Surface Mining

Surface Mining

Mining is by its very nature unsustainable. Mining is a process that extracts finite natural resources from the Earth’s crust. These minerals are then processed and used by society. There is evidence of mining activity in South Africa. This evidence dates back to the Iron Age. Stone Age people actually gathered selected rock types from small “surface mines” to make their stone tools.

Current generations are still feeling the effects of bad mining practices and lack of mine rehabilitation upon closure. According to the Department of Mineral and Energy, there are approximately 8000 abandoned or unrehabilitated mines in South Africa that still need some environmental attention.

Today’s society is more dependent upon mines than ever. Take a look at the everyday items that we use every day:

  • Bricks, mortar, and concrete are used in our homes, schools, hospitals, roads, and churches, as well as in our classrooms, schools, and other public places.
  • Copper, iron, or aluminum are used in water pipes, electricity, and telephone cables
  • Our roofing materials are made of steel and zinc
  • cars, televisions, computers, stoves, cooking pots, screws, nails, fences, jewelry, glass, inorganic fertilizer…

We are the ones who create the demand for minerals, and we rely on the mines to provide the necessary support. There are two types generally speaking of mines: underground and surface. Surface mining is the latter.

  • Large-scaleOpencastMines can be more than 300m deep and are over kilometers in length. These mines supply manganese and iron ore as well as chrome, nickel, diamonds, gold, platinum, and coal.
  • Small to mediumQuarriesThat supply aggregate for building construction.
  • Small-scaleartisinalA few people work in mines that supply a variety of minerals such as diamonds, gold, and coal.

There are advantages and disadvantages to surface mining compared with underground mining. There are many advantages to surface mining. It is more affordable, can extract more resources (usually up to 100%), is safer, and can use larger-scale equipment that can produce higher production rates. Its disadvantages include the high visibility and large-scale surface disturbance, as well as the limited depth at which mining can occur.

Miners who are environmentally responsible are constantly looking for new ways to minimize the environmental impacts of their operations. These include:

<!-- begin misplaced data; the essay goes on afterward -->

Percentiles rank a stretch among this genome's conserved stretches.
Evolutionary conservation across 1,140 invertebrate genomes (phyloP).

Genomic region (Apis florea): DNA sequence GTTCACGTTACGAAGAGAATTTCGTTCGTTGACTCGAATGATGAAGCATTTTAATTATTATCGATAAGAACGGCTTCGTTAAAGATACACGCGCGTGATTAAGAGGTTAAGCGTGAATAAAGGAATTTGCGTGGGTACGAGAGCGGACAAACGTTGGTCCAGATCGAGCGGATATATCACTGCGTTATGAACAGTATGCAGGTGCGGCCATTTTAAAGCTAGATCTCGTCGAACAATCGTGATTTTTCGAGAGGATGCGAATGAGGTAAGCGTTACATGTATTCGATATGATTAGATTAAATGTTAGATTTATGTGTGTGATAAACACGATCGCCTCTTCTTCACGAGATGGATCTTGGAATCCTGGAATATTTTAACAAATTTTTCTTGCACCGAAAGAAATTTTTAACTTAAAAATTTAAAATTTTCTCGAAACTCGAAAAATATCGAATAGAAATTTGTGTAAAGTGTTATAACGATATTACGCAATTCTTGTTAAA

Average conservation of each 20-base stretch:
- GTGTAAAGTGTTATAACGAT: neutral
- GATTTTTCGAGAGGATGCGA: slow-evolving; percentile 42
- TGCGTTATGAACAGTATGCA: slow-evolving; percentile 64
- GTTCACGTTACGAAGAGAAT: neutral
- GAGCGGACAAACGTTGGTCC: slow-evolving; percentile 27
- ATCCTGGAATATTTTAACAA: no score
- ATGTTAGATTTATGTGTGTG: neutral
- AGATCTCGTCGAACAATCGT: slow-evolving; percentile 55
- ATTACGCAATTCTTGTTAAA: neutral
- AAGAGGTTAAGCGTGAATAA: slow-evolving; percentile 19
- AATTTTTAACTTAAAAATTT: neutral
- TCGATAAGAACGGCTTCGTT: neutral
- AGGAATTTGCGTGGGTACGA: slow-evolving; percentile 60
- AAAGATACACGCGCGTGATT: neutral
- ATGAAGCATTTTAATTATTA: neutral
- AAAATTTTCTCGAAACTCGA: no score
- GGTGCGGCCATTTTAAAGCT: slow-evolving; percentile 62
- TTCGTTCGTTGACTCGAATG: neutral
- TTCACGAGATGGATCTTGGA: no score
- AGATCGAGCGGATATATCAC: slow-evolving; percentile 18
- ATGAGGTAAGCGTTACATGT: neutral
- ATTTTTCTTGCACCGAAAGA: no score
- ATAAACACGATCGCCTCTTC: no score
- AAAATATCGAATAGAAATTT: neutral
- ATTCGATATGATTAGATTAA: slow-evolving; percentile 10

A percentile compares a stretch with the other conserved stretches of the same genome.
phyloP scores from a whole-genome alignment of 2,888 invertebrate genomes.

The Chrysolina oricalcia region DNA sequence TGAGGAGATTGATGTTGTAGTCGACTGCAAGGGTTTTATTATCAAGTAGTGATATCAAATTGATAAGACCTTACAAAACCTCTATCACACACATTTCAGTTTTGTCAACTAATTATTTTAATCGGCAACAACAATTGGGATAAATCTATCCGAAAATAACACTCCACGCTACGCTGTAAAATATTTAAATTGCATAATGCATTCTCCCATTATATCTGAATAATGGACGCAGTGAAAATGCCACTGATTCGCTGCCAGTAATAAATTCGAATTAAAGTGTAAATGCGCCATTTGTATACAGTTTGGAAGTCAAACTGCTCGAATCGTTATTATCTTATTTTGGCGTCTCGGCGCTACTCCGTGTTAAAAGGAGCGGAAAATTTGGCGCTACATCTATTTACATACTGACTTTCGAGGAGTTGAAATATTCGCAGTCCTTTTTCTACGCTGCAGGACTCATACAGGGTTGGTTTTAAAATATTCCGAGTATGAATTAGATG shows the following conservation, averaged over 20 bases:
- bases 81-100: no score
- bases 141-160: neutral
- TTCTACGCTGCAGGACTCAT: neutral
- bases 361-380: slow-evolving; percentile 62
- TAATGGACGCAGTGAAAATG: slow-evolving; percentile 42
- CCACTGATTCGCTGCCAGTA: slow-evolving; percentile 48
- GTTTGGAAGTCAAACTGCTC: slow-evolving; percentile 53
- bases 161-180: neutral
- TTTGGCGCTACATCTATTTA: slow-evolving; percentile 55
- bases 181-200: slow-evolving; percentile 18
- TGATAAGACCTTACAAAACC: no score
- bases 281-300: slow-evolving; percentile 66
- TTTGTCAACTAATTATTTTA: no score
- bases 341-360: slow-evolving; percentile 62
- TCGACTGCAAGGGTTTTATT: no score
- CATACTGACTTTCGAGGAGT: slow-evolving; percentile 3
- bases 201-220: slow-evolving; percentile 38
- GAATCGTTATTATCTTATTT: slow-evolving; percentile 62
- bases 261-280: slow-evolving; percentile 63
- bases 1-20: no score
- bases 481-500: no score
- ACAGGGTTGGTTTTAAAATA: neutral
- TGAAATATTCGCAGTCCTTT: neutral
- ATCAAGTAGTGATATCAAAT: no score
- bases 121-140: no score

• Keep the mining footprint (the area that has been disturbed) to a minimum.
  • Maximizing the extraction of the mineral from the smallest areas.
  • Attentiveness to groundwater and surface pollution.
  • Minimizing the use of petrol, diesel, and electricity in mining and processing activities;
  • Atmosphere emissions can be reduced by reducing particulate (dust), vehicle exhaust fumes, and smokestacks.
  • Employee training should be increased, including in areas such as safety, health, and environmental awareness.
  • Investing in local infrastructure
  • Concurrent and post-closure rehabilitation is used to return the mine areas to positive and sustainable landforms.

Surface mines can be closed and rehabilitated into many useful landforms including:

  • Water storage and related recreational facilities
  • Creation of adventure centers and botanical gardens
  • The housing of vehicle testing centers
  • Establishment of shopping centers and office parks
  • Agriculture – Crops and grazing
  • Landfilling with select wastes

We, as consumers of minerals, have a responsibility:

  • We support socially and environmentally responsible miners.
  • Recognize your responsibility for creating demand for mining materials (the mines wouldn’t exist if there weren’t a demand for the minerals and products), and plan accordingly for future development and lifestyles that consume as little as possible.

This post was written by Justin Tidd, Director at Becker/SMC. For nearly a half a century, Becker Mining has been at the forefront of safety, producing the best ground fault relay in the industry. Becker/SMC is the industry’s leader in increasingly more sophisticated electrical control systems. Most of the major innovations, design features and specialized electrical components have been developed by Becker/SMC.

Clare Louise